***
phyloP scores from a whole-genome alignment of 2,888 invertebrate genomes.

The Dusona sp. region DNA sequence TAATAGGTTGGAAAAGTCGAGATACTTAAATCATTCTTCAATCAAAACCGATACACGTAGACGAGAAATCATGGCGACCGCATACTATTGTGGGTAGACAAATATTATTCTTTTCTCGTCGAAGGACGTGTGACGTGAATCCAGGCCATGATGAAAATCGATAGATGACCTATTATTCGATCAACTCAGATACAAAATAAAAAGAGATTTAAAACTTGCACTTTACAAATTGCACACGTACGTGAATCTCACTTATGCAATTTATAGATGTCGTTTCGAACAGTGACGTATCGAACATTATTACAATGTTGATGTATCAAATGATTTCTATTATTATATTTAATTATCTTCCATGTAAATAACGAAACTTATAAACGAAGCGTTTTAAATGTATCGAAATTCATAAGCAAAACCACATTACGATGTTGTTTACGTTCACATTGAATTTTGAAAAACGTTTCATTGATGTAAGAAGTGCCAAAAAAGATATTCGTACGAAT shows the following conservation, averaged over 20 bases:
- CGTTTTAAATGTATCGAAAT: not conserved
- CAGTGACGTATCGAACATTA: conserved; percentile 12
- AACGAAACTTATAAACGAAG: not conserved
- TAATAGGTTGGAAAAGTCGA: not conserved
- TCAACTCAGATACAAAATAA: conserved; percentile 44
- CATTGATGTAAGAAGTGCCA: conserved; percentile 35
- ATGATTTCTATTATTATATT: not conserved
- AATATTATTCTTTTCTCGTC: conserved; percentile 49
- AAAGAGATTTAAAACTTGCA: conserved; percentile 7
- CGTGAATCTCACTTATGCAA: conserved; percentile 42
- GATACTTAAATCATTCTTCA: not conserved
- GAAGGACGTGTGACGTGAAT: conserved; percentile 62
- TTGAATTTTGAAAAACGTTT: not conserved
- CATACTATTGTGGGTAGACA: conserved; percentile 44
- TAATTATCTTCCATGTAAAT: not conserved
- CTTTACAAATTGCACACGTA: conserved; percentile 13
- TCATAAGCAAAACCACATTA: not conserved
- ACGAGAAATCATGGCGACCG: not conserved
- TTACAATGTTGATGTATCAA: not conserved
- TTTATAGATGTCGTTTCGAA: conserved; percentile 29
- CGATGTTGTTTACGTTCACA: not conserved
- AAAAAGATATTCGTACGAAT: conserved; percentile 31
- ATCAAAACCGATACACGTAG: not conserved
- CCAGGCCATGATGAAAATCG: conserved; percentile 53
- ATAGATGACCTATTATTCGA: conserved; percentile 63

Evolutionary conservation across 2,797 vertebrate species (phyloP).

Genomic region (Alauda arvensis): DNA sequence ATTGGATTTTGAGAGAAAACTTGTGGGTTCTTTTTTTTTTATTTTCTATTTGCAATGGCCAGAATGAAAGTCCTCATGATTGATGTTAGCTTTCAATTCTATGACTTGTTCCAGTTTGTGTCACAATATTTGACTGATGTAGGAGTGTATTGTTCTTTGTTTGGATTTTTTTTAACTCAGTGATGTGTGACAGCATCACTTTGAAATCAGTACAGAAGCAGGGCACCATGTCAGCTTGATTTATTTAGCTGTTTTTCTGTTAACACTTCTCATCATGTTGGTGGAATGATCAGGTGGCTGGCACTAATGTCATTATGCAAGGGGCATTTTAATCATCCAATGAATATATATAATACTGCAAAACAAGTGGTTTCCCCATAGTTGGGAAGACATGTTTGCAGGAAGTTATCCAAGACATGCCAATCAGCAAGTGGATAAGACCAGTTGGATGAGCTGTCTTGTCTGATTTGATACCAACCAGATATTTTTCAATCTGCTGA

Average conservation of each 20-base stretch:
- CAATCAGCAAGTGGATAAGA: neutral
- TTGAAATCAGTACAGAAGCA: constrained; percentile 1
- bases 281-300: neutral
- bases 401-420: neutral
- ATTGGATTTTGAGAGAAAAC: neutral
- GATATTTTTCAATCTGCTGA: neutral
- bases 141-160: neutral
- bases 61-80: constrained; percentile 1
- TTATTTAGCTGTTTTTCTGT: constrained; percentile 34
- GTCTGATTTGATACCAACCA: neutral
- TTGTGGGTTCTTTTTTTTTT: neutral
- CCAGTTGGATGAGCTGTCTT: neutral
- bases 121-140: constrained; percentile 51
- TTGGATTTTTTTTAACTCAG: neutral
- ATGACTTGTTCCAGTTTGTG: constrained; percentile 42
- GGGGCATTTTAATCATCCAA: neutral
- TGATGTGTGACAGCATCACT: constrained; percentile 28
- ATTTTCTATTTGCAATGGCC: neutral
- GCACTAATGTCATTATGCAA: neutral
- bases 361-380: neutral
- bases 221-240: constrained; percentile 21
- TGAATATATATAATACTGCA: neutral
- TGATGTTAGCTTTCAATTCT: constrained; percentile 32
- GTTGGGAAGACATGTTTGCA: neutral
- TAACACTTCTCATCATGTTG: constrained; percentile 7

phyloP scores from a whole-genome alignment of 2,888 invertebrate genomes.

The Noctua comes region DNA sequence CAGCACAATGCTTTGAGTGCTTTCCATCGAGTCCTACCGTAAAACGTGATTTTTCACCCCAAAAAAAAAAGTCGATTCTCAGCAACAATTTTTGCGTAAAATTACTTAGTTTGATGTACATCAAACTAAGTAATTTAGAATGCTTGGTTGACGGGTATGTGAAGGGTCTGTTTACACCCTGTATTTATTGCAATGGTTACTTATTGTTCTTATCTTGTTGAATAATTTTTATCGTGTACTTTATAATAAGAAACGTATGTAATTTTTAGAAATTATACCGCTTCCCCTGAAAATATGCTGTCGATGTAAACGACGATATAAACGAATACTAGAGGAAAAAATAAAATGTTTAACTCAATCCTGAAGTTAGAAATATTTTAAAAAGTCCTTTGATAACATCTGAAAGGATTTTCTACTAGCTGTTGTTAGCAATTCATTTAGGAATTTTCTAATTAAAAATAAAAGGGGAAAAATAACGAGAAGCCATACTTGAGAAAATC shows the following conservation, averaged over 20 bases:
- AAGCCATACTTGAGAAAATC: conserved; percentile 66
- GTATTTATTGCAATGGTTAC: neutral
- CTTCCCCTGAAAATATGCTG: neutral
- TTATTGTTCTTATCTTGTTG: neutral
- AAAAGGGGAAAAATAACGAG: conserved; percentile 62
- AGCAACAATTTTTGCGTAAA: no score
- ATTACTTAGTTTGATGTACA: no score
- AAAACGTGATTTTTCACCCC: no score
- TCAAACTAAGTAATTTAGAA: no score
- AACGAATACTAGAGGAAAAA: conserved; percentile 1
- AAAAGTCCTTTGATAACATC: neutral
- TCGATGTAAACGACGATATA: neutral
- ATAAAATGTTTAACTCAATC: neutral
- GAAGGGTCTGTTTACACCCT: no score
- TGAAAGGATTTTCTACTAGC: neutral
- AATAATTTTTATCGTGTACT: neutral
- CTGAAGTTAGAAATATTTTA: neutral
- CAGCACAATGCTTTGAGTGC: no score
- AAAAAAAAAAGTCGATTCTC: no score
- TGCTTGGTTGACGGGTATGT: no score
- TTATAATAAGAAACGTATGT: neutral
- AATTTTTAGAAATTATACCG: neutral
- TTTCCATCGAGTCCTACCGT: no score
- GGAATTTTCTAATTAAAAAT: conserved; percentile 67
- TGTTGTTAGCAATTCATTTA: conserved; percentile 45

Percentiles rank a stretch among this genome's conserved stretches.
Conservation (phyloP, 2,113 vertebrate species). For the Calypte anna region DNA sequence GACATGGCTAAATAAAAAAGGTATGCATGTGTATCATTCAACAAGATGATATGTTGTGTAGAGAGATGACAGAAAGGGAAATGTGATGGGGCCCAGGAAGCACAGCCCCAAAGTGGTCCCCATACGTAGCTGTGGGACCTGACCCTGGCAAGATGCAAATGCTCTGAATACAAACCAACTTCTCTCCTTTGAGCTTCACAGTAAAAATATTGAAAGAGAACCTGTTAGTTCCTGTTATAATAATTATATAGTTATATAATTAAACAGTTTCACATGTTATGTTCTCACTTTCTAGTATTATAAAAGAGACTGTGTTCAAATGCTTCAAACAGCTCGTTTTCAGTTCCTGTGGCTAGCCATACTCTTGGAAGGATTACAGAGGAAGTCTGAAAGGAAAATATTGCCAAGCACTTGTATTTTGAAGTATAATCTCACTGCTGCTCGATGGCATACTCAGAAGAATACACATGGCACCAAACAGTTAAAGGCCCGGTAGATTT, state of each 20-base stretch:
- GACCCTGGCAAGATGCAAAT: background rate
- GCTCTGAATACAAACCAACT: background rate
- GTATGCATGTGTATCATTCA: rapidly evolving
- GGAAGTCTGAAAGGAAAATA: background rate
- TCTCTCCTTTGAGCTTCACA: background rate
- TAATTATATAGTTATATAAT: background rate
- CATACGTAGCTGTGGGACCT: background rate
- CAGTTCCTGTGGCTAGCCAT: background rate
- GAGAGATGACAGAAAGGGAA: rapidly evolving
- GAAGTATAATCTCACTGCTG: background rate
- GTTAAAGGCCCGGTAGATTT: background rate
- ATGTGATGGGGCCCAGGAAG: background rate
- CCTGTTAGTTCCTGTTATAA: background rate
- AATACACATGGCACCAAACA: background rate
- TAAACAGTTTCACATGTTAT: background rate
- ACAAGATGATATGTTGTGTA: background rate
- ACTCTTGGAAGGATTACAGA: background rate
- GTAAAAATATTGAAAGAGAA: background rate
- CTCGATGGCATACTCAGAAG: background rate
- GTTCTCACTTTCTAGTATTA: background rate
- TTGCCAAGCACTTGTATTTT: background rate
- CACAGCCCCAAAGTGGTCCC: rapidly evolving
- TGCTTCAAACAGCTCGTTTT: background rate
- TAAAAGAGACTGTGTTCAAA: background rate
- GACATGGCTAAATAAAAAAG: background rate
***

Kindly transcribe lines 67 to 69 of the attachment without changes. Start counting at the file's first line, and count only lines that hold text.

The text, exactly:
- AACGAATACTAGAGGAAAAA: conserved; percentile 1
- AAAAGTCCTTTGATAACATC: neutral
- TCGATGTAAACGACGATATA: neutral